|Thank you for your service.|
This Remembrance Day, and those after it, needs a new image, however.
Thankfully, Bruce Moncur survived this incident, and is now making a slow recovery. 5% of his brain has been damaged, and he suffers from short-term memory loss and PTSD.
A Canadian soldier, risking his life, gets wounded in a combat zone. Canada owes Moncur a great debt, no doubt about it. According to the New Veterans Charter, that debt is a mere $22,000. No pension, no long-term payments. Just a lump sum of $22,000. If Moncur had lost a limb, the payout would have been greater, but, for some reason, getting shot in the head with a 30mm depleted uranium bullet is classified under the same category of "headaches".
This is all kinds of wrong.
Bruce Moncur is a hero, no doubt, but he is also a victim, one of many. A victim of a convoluted bureaucracy that puts more value on bottom-line budgets then the people who need help. He is a victim of a political system that encourages politicians to brag about supporting our troops, but only gives lip-service to those who actually serve.
Military service should not be entered into lightly. Those who serve should do so knowing, that if they get called into battle, that battle ends when they return home. They should not have to fight a faceless bureaucracy for hard-earned benefits. They should not come home only to fight an entirely new battle.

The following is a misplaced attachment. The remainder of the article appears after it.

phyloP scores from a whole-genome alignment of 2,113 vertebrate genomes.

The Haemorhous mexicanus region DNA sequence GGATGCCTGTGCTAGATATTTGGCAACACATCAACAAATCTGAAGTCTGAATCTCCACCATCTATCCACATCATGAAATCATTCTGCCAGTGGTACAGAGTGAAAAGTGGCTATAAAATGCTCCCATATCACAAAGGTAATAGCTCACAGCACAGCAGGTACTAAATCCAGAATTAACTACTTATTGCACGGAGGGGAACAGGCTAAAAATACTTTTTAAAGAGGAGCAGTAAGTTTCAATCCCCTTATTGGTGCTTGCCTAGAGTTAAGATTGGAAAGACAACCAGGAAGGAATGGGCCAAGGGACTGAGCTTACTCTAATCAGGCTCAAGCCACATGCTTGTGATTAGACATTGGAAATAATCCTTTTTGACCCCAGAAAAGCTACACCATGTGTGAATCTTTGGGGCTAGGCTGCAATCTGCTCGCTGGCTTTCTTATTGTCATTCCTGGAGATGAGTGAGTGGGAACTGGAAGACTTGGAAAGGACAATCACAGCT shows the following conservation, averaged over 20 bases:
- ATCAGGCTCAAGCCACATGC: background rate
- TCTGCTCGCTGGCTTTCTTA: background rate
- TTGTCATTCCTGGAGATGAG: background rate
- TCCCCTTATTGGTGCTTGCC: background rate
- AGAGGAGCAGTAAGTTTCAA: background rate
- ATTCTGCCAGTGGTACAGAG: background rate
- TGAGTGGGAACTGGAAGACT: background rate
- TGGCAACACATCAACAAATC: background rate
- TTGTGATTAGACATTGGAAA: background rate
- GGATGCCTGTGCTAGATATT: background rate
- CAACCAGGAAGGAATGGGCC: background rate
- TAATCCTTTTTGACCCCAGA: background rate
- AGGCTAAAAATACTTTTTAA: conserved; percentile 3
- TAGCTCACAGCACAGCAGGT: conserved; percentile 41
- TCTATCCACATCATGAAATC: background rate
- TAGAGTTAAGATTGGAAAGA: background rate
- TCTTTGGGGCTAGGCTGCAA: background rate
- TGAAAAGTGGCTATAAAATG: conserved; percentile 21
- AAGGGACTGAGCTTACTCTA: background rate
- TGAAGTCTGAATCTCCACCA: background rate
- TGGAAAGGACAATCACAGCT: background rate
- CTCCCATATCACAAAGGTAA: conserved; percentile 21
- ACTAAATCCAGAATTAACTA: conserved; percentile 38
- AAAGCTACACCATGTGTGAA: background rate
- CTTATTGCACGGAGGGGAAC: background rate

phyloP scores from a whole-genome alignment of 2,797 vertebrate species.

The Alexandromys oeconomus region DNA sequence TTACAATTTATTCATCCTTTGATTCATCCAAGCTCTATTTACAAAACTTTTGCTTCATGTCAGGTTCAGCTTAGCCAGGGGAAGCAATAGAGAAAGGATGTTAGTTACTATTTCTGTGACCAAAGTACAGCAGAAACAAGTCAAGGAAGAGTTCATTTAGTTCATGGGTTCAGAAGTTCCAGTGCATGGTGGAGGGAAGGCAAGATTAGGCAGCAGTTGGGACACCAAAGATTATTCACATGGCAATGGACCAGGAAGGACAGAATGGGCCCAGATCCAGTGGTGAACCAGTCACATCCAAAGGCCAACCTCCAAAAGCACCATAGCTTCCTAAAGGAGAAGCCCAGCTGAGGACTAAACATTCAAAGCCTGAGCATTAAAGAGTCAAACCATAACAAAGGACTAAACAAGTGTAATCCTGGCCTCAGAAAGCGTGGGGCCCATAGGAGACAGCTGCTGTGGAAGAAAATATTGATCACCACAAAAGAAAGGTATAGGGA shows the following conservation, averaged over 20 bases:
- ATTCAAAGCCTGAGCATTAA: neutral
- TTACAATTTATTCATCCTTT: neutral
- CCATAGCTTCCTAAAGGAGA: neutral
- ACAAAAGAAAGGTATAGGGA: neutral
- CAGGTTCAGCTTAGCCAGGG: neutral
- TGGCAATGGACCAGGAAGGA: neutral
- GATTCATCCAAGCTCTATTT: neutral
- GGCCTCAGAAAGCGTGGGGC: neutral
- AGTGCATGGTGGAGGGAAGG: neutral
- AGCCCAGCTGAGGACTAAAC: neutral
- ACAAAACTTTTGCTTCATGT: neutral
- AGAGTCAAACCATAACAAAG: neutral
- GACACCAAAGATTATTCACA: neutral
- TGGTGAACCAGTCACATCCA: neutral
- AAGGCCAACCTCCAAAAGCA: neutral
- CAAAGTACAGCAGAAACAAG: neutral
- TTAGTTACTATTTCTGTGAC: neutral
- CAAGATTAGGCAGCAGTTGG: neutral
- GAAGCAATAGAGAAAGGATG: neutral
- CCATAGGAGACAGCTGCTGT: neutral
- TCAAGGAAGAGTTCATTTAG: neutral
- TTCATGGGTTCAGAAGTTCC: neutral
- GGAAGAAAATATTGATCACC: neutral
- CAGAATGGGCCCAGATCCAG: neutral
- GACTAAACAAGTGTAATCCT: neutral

What makes this all the more upsetting is that Canadian troops are being booted from the military just shy of their 10 year mark. The ten year mark is when a member of the Canadian Armed Forces qualifies for a full pension.
Why are these soldiers getting the boot? A loophole allows for a medical discharge if that member is no longer capable of being deployed into a combat zone. Nevermind the fact that these troops are incapable of deploying to a combat zone due to injuries they sustained in a combat zone.
Rick Mercer puts it succinctly:
Troops that serve are not some disposable commodity. They can't be thrust into service and then discarded when they of no more use. These are real people. They serve their country some sacrifice their lives, while others sacrifice their physical and mental health.
If you meet a veteran, of any war, thank them. Do more than that, however, fight for them. Offer them your support. Write your MP. Speak out. Supporting our men and women in uniform requires more than wearing a plastic poppy and keeping our mouths shut on the 11th minute of the 11th hour of the 11th day of the 11th month. Don't be quiet. Speak out.
Lest we forget.